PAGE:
Archaeologists from Tel Aviv University in Israel say a new discovery involving camel bones is calling the accuracy of the Bible into question.
Using radioactive-carbon dating techniques, the latest report claims camels were not domesticated until hundreds of years after the events documented in the book of Genesis.
The research was published by archaeologists Erez Ben-Yosef and Lidar Sapir-Hen, who believe the camels came to Israel around the 9th Century B.C.E. — centuries after the Bible suggests.
The camel bones found in the Aravah Valley near the Israel-Jordan border are considered the oldest bones found thus far. In a press release the researchers said, “In addition to challenging the Bible’s historicity, this anachronism is direct proof that the text was compiled well after the events it describes.”
The report said, “In all the digs, they found that camel bones were unearthed almost exclusively in archaeological layers dating from the last third of the 10th century B.C.E. or later — centuries after the patriarchs lived and decades after the Kingdom of David, according to the Bible.” It added, “The few camel bones found in earlier archaeological layers probably belonged to wild camels, which archaeologists think were in the southern Levant from the Neolithic period or even earlier.”
If it is true, that camels were not used in Abraham’s time, that would mean the Bible could not be trusted as a reliable historical document. But is this the case? Actually, skepticism about camels in the Bible is nothing new. The debate is over a century old.
The New International Version Archaeological Study Bible says: “Scholars have debated the historicity of these references to camels because most believe that these animals were not widely domesticated until approximately 1200 B.C., long after the time of Abraham.”
The rebuttal by Professor Joseph Free, made 70 years ago in the “Journal of Near Eastern Studies,” is as relevant today as ever. He said, “Many who have rejected this reference to Abraham’s camels seem to have assumed something which the text does not state. It should be carefully noted that the biblical reference does not necessarily indicate that the camel was common in Egypt at that time, nor does it evidence that the Egyptians had made any great progress in the breeding and domestication of camels. It merely says that Abraham had camels.”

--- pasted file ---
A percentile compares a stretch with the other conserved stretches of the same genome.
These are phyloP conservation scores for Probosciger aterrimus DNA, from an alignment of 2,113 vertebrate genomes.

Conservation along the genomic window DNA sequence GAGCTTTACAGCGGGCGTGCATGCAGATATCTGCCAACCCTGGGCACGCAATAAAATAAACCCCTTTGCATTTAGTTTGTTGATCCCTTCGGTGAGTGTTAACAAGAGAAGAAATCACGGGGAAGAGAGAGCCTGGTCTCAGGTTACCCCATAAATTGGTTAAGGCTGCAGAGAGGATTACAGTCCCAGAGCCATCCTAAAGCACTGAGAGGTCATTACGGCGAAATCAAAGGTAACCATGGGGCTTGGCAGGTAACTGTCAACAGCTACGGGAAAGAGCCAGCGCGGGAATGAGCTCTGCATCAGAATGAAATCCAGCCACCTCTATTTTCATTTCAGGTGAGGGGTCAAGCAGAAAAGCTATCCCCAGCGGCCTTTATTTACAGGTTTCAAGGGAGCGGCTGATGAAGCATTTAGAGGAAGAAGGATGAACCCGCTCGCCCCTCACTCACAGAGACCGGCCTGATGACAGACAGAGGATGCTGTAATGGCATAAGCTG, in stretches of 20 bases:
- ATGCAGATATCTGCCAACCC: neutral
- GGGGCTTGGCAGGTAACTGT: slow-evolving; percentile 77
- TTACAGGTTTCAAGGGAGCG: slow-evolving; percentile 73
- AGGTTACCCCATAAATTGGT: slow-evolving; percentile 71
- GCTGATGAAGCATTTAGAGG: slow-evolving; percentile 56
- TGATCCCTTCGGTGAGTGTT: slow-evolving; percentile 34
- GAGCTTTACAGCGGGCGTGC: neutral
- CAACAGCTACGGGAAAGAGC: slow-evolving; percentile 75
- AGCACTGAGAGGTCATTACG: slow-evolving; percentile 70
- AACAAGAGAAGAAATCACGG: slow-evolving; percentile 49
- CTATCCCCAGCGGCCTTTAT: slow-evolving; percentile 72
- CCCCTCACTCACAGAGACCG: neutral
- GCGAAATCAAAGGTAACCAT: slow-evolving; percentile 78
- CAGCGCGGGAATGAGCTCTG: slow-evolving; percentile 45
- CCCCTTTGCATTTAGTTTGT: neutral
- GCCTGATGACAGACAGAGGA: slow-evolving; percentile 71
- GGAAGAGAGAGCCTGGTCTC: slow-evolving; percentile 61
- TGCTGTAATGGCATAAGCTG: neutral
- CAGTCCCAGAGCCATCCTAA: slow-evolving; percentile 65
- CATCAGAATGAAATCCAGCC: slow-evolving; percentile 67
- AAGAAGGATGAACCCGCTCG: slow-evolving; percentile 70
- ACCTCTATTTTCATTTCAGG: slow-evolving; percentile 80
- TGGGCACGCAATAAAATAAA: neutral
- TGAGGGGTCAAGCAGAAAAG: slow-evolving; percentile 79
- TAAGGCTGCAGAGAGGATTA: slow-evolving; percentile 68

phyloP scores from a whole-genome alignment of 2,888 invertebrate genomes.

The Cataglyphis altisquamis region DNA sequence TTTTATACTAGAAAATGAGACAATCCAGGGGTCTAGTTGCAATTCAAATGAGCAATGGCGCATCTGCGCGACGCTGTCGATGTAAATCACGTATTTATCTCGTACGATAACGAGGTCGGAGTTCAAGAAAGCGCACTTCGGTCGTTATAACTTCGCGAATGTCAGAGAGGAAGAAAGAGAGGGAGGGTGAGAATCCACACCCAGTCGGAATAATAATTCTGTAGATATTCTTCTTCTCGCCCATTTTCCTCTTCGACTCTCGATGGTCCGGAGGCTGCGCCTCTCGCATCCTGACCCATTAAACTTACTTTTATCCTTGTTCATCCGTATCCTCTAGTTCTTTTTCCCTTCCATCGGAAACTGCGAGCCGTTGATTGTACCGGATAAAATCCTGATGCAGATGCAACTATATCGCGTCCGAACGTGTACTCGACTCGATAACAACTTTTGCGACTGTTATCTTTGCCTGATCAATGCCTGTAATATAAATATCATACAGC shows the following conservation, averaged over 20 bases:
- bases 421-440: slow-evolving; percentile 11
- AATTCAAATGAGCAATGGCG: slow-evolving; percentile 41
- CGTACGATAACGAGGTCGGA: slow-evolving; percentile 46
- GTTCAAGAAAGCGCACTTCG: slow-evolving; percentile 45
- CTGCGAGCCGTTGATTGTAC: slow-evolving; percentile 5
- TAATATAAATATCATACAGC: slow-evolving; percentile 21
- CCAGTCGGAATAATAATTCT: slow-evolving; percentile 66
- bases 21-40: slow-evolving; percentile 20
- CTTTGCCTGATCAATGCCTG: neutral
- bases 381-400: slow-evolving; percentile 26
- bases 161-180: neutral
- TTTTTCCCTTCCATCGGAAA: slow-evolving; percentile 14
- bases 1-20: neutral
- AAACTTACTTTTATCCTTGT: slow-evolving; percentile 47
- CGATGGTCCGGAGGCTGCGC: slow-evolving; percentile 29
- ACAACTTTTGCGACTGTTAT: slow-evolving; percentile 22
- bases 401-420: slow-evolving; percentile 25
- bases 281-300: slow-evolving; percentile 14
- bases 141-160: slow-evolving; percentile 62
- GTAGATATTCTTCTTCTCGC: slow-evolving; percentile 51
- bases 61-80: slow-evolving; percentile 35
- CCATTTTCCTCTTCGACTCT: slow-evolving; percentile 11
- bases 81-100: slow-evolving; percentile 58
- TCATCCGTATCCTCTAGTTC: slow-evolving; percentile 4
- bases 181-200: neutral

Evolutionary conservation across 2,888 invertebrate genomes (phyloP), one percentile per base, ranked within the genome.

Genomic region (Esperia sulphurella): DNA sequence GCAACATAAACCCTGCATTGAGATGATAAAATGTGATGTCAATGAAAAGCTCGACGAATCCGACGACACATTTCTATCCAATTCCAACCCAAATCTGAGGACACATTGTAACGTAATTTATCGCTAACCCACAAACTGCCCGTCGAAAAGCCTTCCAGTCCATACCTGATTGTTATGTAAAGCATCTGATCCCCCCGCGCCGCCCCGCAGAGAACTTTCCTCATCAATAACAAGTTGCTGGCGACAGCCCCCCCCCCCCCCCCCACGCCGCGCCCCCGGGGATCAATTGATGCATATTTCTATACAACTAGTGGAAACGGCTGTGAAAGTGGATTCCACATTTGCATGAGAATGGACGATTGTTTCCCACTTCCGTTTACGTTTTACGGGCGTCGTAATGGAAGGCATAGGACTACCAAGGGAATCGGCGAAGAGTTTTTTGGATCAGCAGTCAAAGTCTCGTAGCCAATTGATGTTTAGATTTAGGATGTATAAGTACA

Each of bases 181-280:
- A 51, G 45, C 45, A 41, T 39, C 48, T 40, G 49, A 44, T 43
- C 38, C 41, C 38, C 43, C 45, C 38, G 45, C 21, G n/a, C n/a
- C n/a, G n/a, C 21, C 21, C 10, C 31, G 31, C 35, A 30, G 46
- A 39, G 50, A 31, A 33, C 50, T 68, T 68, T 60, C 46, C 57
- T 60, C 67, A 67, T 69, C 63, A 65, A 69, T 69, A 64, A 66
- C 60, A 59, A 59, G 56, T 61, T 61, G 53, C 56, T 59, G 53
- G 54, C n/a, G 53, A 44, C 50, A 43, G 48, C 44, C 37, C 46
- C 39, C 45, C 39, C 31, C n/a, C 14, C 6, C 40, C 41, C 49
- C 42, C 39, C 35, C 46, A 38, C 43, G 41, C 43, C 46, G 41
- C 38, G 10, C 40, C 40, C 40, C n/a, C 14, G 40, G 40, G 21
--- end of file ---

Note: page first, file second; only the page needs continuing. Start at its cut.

Those “few camel bones found in earlier archaeological layers” could support the Bible’s view at Genesis 12:16: “Then Pharaoh gave Abram many gifts because of her — sheep, goats, cattle, male and female donkeys, male and female servants, and camels.” — New Living Translation.
Carbon dating methods cannot determine how the earliest camels were domesticated and used. Supporters of the Bible point to the discovery of a Sumerian text from the time of Abraham in the ancient city of Nippur (in present-day southeastern Iraq) that clearly implies the domestication of camels by its allusions to camels’ milk, as well as the word of Israeli statesman and archaeologist Moshe Dayan in 1978, that “An 18-century B.C. relief found at Byblos in Phoenicia depicts a kneeling camel and camel riders appear on cylinder seals recently discovered in Mesopotamia belonging to the patriarchal period.”
Although the domestication of camels became a factor of importance around the end of the second millennium, does this mean camels were not used earlier? Critics offer no reason why they believe some camels were not domesticated, even if the majority ran wild.
The 1995 book “Civilizations of the Ancient Near East” states: “Recent research has suggested that the domestication of the camel took place in southeastern Arabia some time in the third millennium (B.C.E.). Originally, it was probably bred for its milk, hair, leather and meat, but it cannot have been long before its usefulness as a beast of burden became apparent.”
The same reference work added: “In Mesopotamia, cuneiform lists mention the creature (the camel) and several seals depict it, indicating that the animal may have reached Mesopotamia by the beginning of the second millennium” — that is, by Abraham’s time!
According to Genesis 24:10-20, when Abraham’s servant was sent to Mesopotamia to obtain a wife for Isaac, a train of 10 camels, with all sorts of gifts, accompanied him. Who can say whether this set a precedent in the early use of a small number of camels?
As Randall W. Younker, a professor of Old Testament and Biblical Archaeology at Andrews University, stated years ago, “This is not to say that domesticated camels were abundant and widely used everywhere in the ancient Near East in the early second millennium. However, the patriarchal narratives do not necessarily require large numbers of camels.”
The words of famed archaeologist Nelson Glueck still holds true today. Glueck, who pioneered work in biblical archaeology, said, “It may be stated categorically that no archaeological discovery has ever controverted a Biblical reference. Scores of archaeological findings have been made which confirm in clear outline or exact detail historical statements in the Bible.”
If anything, many archaeologists are proving that they have not looked in all the right places for certain fossils and that they can create a false narrative that is as durable as the domesticated camel.
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